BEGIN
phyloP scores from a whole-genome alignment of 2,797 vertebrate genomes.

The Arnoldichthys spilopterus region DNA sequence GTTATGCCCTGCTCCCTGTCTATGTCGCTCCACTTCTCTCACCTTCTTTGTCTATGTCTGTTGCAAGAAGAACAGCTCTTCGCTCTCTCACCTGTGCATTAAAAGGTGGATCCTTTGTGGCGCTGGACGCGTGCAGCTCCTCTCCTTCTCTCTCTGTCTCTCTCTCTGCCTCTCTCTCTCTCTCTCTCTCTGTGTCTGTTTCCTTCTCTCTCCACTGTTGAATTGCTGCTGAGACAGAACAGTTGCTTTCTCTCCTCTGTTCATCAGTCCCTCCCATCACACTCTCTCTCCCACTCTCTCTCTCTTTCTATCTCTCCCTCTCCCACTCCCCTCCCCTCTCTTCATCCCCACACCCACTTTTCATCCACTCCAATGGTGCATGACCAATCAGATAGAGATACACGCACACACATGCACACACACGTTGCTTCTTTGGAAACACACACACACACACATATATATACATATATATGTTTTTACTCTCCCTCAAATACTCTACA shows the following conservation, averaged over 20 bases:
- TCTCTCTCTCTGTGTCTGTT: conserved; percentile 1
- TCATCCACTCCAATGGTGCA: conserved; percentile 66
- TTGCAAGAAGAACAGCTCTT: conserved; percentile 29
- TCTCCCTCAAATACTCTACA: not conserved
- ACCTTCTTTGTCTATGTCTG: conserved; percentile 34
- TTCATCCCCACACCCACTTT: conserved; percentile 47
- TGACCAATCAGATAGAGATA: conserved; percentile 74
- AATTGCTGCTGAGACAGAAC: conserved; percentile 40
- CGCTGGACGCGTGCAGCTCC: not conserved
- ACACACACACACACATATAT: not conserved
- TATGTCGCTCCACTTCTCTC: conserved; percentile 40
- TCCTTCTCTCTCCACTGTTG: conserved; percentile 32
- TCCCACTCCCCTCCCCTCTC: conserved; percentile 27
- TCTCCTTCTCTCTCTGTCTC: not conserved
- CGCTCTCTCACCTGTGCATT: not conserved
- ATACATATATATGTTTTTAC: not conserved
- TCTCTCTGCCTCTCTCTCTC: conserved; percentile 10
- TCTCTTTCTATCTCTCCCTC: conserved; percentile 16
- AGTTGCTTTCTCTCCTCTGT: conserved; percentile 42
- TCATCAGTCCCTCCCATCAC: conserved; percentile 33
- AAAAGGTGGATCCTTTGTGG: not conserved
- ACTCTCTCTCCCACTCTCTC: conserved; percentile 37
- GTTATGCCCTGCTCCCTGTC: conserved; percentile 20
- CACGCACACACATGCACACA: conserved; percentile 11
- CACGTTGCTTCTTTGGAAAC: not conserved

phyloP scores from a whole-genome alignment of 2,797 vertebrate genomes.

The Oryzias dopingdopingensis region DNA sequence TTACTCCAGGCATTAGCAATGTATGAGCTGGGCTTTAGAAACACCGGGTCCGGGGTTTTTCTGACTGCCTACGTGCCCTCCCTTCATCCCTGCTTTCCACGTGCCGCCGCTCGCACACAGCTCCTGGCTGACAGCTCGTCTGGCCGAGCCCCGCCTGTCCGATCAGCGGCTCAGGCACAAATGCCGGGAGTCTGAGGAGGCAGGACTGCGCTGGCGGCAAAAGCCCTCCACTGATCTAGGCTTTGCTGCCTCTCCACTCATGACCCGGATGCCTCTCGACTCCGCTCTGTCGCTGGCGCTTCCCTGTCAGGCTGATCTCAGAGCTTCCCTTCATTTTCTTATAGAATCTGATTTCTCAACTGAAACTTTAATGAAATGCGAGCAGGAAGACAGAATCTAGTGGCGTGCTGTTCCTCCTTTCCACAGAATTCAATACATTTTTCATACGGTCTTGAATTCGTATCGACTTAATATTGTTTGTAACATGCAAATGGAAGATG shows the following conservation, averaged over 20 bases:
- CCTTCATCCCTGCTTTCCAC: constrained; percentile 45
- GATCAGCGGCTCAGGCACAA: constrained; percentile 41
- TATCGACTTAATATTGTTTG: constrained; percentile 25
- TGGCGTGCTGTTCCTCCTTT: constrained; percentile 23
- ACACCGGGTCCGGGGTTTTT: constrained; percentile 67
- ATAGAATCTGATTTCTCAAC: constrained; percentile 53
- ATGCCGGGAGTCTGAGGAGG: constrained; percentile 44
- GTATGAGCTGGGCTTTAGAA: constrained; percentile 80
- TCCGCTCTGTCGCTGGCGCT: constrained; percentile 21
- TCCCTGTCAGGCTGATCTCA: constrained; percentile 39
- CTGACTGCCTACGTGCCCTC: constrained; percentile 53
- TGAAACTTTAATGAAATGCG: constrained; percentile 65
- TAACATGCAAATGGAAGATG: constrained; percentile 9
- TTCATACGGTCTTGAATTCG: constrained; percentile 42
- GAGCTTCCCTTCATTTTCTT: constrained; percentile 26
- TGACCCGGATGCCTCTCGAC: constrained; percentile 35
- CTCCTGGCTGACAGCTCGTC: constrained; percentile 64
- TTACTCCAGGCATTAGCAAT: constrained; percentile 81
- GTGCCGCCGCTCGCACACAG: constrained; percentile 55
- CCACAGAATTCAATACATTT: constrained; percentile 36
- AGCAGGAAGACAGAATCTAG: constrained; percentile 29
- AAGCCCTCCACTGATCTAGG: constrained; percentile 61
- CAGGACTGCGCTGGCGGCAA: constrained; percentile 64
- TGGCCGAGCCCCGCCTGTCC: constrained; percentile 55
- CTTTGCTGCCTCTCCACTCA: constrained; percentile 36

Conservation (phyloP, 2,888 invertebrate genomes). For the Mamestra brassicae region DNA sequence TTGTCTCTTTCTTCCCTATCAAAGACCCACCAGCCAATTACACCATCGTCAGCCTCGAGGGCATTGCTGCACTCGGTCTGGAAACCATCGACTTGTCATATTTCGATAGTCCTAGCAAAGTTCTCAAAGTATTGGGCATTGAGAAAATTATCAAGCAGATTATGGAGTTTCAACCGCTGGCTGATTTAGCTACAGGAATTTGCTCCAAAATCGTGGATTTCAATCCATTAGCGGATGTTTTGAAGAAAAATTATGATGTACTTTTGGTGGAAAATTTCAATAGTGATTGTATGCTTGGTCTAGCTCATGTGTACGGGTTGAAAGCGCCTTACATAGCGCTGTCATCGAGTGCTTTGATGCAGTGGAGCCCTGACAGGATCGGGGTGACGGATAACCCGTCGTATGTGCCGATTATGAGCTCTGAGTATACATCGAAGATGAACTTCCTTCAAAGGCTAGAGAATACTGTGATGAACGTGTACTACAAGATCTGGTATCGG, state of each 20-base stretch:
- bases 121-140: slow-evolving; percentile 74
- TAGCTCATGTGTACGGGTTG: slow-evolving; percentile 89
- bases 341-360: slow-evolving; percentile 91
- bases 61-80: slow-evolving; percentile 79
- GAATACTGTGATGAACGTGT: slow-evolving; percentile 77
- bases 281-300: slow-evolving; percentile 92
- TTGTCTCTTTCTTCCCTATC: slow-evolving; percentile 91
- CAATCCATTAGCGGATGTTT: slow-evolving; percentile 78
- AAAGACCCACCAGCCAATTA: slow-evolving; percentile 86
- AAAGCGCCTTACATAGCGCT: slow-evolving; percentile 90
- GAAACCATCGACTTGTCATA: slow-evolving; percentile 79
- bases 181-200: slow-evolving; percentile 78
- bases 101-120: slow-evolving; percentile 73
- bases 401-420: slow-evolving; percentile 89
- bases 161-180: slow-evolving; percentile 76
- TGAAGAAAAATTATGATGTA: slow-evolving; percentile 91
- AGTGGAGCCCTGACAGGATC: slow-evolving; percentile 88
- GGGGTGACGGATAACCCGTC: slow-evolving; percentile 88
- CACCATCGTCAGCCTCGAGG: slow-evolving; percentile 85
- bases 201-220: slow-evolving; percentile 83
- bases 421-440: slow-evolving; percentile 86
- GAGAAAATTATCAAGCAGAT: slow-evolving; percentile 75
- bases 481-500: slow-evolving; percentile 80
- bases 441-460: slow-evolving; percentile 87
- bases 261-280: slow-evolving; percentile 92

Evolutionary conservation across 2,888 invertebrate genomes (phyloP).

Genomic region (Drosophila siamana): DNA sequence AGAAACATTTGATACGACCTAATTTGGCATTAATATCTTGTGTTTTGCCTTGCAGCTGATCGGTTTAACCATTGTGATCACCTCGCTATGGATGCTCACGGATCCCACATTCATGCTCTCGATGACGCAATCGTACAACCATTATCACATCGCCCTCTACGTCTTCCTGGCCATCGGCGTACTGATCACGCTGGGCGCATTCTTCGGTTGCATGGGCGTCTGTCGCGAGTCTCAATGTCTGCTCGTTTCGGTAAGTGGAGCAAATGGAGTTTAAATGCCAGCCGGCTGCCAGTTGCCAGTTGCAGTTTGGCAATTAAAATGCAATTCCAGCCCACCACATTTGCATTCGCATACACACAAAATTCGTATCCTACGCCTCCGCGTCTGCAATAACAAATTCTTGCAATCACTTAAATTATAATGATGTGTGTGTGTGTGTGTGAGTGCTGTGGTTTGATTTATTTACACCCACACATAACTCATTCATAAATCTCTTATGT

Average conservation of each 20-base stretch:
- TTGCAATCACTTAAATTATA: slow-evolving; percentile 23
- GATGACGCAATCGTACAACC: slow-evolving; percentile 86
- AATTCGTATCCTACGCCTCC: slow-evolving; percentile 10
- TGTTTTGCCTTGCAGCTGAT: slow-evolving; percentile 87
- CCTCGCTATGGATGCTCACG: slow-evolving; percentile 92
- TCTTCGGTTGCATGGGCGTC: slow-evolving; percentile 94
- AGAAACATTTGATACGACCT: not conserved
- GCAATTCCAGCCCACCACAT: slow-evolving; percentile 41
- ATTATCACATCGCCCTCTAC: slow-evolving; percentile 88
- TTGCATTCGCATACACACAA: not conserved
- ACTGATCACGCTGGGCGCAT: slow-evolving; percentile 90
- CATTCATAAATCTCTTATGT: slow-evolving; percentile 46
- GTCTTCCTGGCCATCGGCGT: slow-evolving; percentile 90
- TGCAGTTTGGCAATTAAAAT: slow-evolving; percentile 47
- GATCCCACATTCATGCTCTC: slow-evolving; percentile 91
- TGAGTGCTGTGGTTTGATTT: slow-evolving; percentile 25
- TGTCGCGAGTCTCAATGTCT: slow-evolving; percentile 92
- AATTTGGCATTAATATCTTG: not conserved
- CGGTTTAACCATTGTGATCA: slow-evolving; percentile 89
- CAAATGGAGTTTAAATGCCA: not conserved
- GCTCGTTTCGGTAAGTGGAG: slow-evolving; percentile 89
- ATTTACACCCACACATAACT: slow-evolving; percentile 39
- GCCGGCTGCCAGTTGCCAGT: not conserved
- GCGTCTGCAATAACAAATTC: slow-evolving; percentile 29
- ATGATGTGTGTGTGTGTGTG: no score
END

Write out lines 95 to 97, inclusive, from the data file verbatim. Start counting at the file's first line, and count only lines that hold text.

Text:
- CATTCATAAATCTCTTATGT: slow-evolving; percentile 46
- GTCTTCCTGGCCATCGGCGT: slow-evolving; percentile 90
- TGCAGTTTGGCAATTAAAAT: slow-evolving; percentile 47